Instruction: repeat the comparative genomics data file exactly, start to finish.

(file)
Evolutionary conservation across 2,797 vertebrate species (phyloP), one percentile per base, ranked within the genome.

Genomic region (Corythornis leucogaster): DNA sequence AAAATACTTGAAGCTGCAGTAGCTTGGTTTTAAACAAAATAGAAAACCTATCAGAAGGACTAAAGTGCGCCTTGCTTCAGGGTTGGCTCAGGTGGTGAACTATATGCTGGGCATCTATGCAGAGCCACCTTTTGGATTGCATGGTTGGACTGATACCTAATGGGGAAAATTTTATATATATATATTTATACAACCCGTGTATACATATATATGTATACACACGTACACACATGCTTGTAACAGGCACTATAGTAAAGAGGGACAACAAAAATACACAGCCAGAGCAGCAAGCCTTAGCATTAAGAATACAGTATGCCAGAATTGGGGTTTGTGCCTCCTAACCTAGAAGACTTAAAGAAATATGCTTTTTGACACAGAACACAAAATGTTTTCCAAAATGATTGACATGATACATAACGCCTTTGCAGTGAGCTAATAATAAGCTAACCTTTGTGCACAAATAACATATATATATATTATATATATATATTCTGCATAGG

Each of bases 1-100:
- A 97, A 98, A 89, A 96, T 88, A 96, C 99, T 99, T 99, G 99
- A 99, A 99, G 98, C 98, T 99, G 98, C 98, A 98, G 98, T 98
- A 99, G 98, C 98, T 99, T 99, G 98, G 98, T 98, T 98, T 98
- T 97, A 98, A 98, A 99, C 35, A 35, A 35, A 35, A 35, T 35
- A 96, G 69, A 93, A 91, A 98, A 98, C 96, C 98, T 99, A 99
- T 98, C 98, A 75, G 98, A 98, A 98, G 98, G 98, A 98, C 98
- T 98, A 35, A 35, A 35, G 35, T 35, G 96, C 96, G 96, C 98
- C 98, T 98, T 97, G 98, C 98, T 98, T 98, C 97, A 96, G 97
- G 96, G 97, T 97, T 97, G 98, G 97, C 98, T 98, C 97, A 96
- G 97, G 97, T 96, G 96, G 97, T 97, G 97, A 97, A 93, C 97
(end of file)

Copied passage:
Evolutionary conservation across 2,797 vertebrate species (phyloP), one percentile per base, ranked within the genome.

Genomic region (Corythornis leucogaster): DNA sequence AAAATACTTGAAGCTGCAGTAGCTTGGTTTTAAACAAAATAGAAAACCTATCAGAAGGACTAAAGTGCGCCTTGCTTCAGGGTTGGCTCAGGTGGTGAACTATATGCTGGGCATCTATGCAGAGCCACCTTTTGGATTGCATGGTTGGACTGATACCTAATGGGGAAAATTTTATATATATATATTTATACAACCCGTGTATACATATATATGTATACACACGTACACACATGCTTGTAACAGGCACTATAGTAAAGAGGGACAACAAAAATACACAGCCAGAGCAGCAAGCCTTAGCATTAAGAATACAGTATGCCAGAATTGGGGTTTGTGCCTCCTAACCTAGAAGACTTAAAGAAATATGCTTTTTGACACAGAACACAAAATGTTTTCCAAAATGATTGACATGATACATAACGCCTTTGCAGTGAGCTAATAATAAGCTAACCTTTGTGCACAAATAACATATATATATATTATATATATATATTCTGCATAGG

Each of bases 1-100:
- A 97, A 98, A 89, A 96, T 88, A 96, C 99, T 99, T 99, G 99
- A 99, A 99, G 98, C 98, T 99, G 98, C 98, A 98, G 98, T 98
- A 99, G 98, C 98, T 99, T 99, G 98, G 98, T 98, T 98, T 98
- T 97, A 98, A 98, A 99, C 35, A 35, A 35, A 35, A 35, T 35
- A 96, G 69, A 93, A 91, A 98, A 98, C 96, C 98, T 99, A 99
- T 98, C 98, A 75, G 98, A 98, A 98, G 98, G 98, A 98, C 98
- T 98, A 35, A 35, A 35, G 35, T 35, G 96, C 96, G 96, C 98
- C 98, T 98, T 97, G 98, C 98, T 98, T 98, C 97, A 96, G 97
- G 96, G 97, T 97, T 97, G 98, G 97, C 98, T 98, C 97, A 96
- G 97, G 97, T 96, G 96, G 97, T 97, G 97, A 97, A 93, C 97